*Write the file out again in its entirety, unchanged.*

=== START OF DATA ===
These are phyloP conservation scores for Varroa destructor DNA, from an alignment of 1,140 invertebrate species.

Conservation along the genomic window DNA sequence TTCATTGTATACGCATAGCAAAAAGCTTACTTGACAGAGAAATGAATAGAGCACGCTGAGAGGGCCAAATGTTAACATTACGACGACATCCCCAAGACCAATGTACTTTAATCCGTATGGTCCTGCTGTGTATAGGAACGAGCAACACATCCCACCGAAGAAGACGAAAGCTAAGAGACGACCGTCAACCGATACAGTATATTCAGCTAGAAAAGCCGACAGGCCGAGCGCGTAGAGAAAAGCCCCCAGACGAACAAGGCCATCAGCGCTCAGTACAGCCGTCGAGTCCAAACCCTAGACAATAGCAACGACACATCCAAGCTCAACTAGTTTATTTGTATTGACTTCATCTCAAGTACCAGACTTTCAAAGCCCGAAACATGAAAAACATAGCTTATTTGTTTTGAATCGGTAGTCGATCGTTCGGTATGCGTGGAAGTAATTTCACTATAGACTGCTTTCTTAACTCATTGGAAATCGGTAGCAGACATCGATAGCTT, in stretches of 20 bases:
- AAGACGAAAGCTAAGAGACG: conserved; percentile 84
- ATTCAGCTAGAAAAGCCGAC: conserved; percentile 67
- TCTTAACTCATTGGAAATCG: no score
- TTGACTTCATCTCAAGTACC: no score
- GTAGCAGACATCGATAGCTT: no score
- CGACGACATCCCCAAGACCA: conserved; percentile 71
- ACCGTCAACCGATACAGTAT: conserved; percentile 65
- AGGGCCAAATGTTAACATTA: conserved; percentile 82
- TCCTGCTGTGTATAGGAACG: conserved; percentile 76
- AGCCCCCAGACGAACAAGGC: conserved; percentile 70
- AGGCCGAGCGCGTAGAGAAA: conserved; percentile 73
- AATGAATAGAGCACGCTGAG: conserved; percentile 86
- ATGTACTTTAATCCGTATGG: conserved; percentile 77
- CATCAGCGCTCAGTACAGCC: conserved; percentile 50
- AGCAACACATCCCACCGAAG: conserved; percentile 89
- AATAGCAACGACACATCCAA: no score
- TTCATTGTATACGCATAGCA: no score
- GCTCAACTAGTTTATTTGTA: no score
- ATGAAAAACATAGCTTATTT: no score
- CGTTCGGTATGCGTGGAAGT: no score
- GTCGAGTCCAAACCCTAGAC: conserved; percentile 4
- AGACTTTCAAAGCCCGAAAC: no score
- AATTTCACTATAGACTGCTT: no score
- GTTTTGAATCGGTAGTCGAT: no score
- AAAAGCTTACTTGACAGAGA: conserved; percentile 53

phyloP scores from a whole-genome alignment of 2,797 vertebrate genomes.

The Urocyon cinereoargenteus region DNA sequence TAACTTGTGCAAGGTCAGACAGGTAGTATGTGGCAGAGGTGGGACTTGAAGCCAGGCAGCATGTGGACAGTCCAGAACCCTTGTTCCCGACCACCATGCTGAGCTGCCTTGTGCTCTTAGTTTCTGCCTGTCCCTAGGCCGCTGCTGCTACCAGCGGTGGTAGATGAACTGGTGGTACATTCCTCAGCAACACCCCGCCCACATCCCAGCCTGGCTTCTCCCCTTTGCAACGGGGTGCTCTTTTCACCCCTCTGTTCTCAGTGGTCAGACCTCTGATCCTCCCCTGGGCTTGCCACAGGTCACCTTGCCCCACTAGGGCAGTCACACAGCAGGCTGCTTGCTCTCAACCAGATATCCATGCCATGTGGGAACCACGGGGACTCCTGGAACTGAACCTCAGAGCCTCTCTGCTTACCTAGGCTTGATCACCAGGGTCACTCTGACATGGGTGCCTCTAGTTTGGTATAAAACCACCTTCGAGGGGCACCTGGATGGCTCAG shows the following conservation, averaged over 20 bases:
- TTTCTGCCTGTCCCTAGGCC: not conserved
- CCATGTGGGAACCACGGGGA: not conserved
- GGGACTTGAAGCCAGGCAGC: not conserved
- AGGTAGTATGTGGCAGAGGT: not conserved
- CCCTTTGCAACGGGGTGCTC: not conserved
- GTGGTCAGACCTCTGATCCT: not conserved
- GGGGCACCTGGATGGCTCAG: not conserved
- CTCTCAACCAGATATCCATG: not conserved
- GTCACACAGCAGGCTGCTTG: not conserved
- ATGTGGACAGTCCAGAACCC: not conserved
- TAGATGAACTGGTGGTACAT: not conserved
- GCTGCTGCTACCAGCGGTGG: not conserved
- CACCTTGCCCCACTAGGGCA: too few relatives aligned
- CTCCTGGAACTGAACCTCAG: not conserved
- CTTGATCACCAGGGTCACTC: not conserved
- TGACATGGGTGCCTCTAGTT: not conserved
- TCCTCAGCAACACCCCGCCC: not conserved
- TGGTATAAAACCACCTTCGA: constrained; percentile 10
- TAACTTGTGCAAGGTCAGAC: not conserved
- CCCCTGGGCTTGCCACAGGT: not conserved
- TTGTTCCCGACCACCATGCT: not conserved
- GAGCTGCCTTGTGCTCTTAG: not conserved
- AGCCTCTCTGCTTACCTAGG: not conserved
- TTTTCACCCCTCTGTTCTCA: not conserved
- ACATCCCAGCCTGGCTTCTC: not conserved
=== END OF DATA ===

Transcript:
These are phyloP conservation scores for Varroa destructor DNA, from an alignment of 1,140 invertebrate species.

Conservation along the genomic window DNA sequence TTCATTGTATACGCATAGCAAAAAGCTTACTTGACAGAGAAATGAATAGAGCACGCTGAGAGGGCCAAATGTTAACATTACGACGACATCCCCAAGACCAATGTACTTTAATCCGTATGGTCCTGCTGTGTATAGGAACGAGCAACACATCCCACCGAAGAAGACGAAAGCTAAGAGACGACCGTCAACCGATACAGTATATTCAGCTAGAAAAGCCGACAGGCCGAGCGCGTAGAGAAAAGCCCCCAGACGAACAAGGCCATCAGCGCTCAGTACAGCCGTCGAGTCCAAACCCTAGACAATAGCAACGACACATCCAAGCTCAACTAGTTTATTTGTATTGACTTCATCTCAAGTACCAGACTTTCAAAGCCCGAAACATGAAAAACATAGCTTATTTGTTTTGAATCGGTAGTCGATCGTTCGGTATGCGTGGAAGTAATTTCACTATAGACTGCTTTCTTAACTCATTGGAAATCGGTAGCAGACATCGATAGCTT, in stretches of 20 bases:
- AAGACGAAAGCTAAGAGACG: conserved; percentile 84
- ATTCAGCTAGAAAAGCCGAC: conserved; percentile 67
- TCTTAACTCATTGGAAATCG: no score
- TTGACTTCATCTCAAGTACC: no score
- GTAGCAGACATCGATAGCTT: no score
- CGACGACATCCCCAAGACCA: conserved; percentile 71
- ACCGTCAACCGATACAGTAT: conserved; percentile 65
- AGGGCCAAATGTTAACATTA: conserved; percentile 82
- TCCTGCTGTGTATAGGAACG: conserved; percentile 76
- AGCCCCCAGACGAACAAGGC: conserved; percentile 70
- AGGCCGAGCGCGTAGAGAAA: conserved; percentile 73
- AATGAATAGAGCACGCTGAG: conserved; percentile 86
- ATGTACTTTAATCCGTATGG: conserved; percentile 77
- CATCAGCGCTCAGTACAGCC: conserved; percentile 50
- AGCAACACATCCCACCGAAG: conserved; percentile 89
- AATAGCAACGACACATCCAA: no score
- TTCATTGTATACGCATAGCA: no score
- GCTCAACTAGTTTATTTGTA: no score
- ATGAAAAACATAGCTTATTT: no score
- CGTTCGGTATGCGTGGAAGT: no score
- GTCGAGTCCAAACCCTAGAC: conserved; percentile 4
- AGACTTTCAAAGCCCGAAAC: no score
- AATTTCACTATAGACTGCTT: no score
- GTTTTGAATCGGTAGTCGAT: no score
- AAAAGCTTACTTGACAGAGA: conserved; percentile 53

phyloP scores from a whole-genome alignment of 2,797 vertebrate genomes.

The Urocyon cinereoargenteus region DNA sequence TAACTTGTGCAAGGTCAGACAGGTAGTATGTGGCAGAGGTGGGACTTGAAGCCAGGCAGCATGTGGACAGTCCAGAACCCTTGTTCCCGACCACCATGCTGAGCTGCCTTGTGCTCTTAGTTTCTGCCTGTCCCTAGGCCGCTGCTGCTACCAGCGGTGGTAGATGAACTGGTGGTACATTCCTCAGCAACACCCCGCCCACATCCCAGCCTGGCTTCTCCCCTTTGCAACGGGGTGCTCTTTTCACCCCTCTGTTCTCAGTGGTCAGACCTCTGATCCTCCCCTGGGCTTGCCACAGGTCACCTTGCCCCACTAGGGCAGTCACACAGCAGGCTGCTTGCTCTCAACCAGATATCCATGCCATGTGGGAACCACGGGGACTCCTGGAACTGAACCTCAGAGCCTCTCTGCTTACCTAGGCTTGATCACCAGGGTCACTCTGACATGGGTGCCTCTAGTTTGGTATAAAACCACCTTCGAGGGGCACCTGGATGGCTCAG shows the following conservation, averaged over 20 bases:
- TTTCTGCCTGTCCCTAGGCC: not conserved
- CCATGTGGGAACCACGGGGA: not conserved
- GGGACTTGAAGCCAGGCAGC: not conserved
- AGGTAGTATGTGGCAGAGGT: not conserved
- CCCTTTGCAACGGGGTGCTC: not conserved
- GTGGTCAGACCTCTGATCCT: not conserved
- GGGGCACCTGGATGGCTCAG: not conserved
- CTCTCAACCAGATATCCATG: not conserved
- GTCACACAGCAGGCTGCTTG: not conserved
- ATGTGGACAGTCCAGAACCC: not conserved
- TAGATGAACTGGTGGTACAT: not conserved
- GCTGCTGCTACCAGCGGTGG: not conserved
- CACCTTGCCCCACTAGGGCA: too few relatives aligned
- CTCCTGGAACTGAACCTCAG: not conserved
- CTTGATCACCAGGGTCACTC: not conserved
- TGACATGGGTGCCTCTAGTT: not conserved
- TCCTCAGCAACACCCCGCCC: not conserved
- TGGTATAAAACCACCTTCGA: constrained; percentile 10
- TAACTTGTGCAAGGTCAGAC: not conserved
- CCCCTGGGCTTGCCACAGGT: not conserved
- TTGTTCCCGACCACCATGCT: not conserved
- GAGCTGCCTTGTGCTCTTAG: not conserved
- AGCCTCTCTGCTTACCTAGG: not conserved
- TTTTCACCCCTCTGTTCTCA: not conserved
- ACATCCCAGCCTGGCTTCTC: not conserved